Book review - Beating the Blues
This successful book, co-authored by APMA member Jillian Ball, along with Susan Tanner, has sold more than 150,000 copies.
Beating the Blues has been republished after having been revised and updated, so it is a great time to reread it to tweak cognitive life skills, or to read it for the first time to gain essential new skills.
The concepts in Beating the Blues are based on cognitive behavioural therapy and mindfulness, both of which are fundamental pain-management skills taught at hospital pain-management units and which are instrumental in helping people to get their lives back.
The self-help approach described in Beating the Blues enables the reader to identify negative thoughts which go on to trigger low moods and emotions.
Many people assume that the difficulties which they experience are due entirely to their persistent pain. However, each warning sign can contribute to or cause others, leading to a persistent-pain cycle of fatigue, anxiety, sleep problems and relationship difficulties. These indications can also lead to feelings of anger and frustration, or sometimes withdrawal and isolation.
Beating the Blues helps readers to understand the pain cycle and then learn the techniques to break that cycle. Helpfully, each chapter includes simple exercises to complete, to learn how to recognise negative emotions and change unhelpful actions into ones that can help to break the pain cycle.
The need to reprogram the nervous system is a familiar concept in pain management. Beating the Blues explains in an uncomplicated fashion how chemical changes in the brain can result in brain processes becoming reactive, rather than being able to reason through the issues which are causing the greatest personal distress.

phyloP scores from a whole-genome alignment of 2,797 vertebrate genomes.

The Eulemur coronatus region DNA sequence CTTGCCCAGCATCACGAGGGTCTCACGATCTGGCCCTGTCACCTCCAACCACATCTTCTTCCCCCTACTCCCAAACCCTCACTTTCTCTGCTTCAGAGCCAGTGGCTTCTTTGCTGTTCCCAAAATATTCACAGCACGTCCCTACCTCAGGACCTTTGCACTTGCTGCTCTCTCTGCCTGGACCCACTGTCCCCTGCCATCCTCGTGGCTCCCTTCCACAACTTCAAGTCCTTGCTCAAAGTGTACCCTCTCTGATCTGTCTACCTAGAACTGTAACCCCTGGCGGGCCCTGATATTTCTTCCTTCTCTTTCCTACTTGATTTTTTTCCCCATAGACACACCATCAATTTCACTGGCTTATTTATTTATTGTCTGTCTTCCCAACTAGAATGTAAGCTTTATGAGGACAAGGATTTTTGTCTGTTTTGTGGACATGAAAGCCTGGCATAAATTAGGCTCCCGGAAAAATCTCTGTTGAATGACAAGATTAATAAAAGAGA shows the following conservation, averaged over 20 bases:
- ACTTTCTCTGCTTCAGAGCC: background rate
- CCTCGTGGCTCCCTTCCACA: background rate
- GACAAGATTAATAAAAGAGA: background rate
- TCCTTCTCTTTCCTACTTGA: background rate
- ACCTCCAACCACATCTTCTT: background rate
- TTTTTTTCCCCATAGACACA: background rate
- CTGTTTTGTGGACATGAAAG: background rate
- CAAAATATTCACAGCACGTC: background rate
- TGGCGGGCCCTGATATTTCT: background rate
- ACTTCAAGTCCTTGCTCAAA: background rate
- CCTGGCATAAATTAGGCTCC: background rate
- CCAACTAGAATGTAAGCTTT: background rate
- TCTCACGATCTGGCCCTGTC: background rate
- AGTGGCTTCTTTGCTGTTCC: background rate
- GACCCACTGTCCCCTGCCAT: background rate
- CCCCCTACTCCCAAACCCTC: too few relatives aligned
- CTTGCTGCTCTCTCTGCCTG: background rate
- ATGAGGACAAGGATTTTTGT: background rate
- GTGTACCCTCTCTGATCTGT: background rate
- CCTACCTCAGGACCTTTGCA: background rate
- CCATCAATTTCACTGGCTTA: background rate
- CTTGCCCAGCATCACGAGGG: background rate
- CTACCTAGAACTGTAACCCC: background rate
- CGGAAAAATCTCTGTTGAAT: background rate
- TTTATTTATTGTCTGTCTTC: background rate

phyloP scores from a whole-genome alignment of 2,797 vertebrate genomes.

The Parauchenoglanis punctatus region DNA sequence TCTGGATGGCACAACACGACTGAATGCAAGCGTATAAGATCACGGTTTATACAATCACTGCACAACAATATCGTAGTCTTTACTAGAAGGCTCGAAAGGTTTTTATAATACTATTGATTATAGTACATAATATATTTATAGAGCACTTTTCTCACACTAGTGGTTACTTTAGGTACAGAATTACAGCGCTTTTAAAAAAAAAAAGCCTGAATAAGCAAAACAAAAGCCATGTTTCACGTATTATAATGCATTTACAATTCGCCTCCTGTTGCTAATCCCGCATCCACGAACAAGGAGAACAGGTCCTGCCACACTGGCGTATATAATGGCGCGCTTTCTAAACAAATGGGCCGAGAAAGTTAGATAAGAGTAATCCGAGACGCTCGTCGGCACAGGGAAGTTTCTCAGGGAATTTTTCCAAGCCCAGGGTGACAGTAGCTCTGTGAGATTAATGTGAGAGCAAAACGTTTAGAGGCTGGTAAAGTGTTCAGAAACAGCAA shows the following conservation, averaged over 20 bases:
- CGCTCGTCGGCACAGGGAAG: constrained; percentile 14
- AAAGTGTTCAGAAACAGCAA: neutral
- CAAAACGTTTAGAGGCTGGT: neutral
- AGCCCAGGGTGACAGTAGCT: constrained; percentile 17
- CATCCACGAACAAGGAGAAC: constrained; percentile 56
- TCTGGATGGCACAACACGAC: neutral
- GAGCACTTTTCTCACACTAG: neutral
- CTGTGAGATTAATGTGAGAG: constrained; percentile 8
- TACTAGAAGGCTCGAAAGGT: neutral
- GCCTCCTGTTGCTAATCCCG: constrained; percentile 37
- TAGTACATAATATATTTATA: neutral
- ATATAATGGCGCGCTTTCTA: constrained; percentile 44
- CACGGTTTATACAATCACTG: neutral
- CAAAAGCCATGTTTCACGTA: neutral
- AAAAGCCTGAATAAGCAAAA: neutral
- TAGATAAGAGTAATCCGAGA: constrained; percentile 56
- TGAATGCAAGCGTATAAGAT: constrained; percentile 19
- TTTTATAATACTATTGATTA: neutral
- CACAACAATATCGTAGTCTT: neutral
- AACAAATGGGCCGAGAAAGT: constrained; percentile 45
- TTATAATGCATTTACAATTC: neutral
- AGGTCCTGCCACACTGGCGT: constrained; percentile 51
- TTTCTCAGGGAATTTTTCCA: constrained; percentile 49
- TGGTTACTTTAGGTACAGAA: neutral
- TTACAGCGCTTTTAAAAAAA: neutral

Beating the Blues teaches the reader how to use helpful thinking to combat the manifestations of pain and depression.
The final chapter of Beating the Blues recognises the profound impact that living with pain and depression can have on a person's entire life and wellbeing and provides lots of pointers and strategies to assist family members. These are effectively illustrated with snapshots of dialogue, so that readers can view concrete examples of speaking empathically and bringing about constructive relationships.
Beating the Blues speaks with warmth and without judgement and is a valuable part of a plan to transform feelings of fear, despondency and despair into constructive moods and positive habits.
This is an important book for many people living with persistent pain, because psychological distress affects almost half of us: persistent pain adds a lot of stress to brain processes. Beating the Blues is an honest and sincere driver of change and will be significant for people living with pain, as well as those who are close to them.
For more information visit www.beatingtheblues.com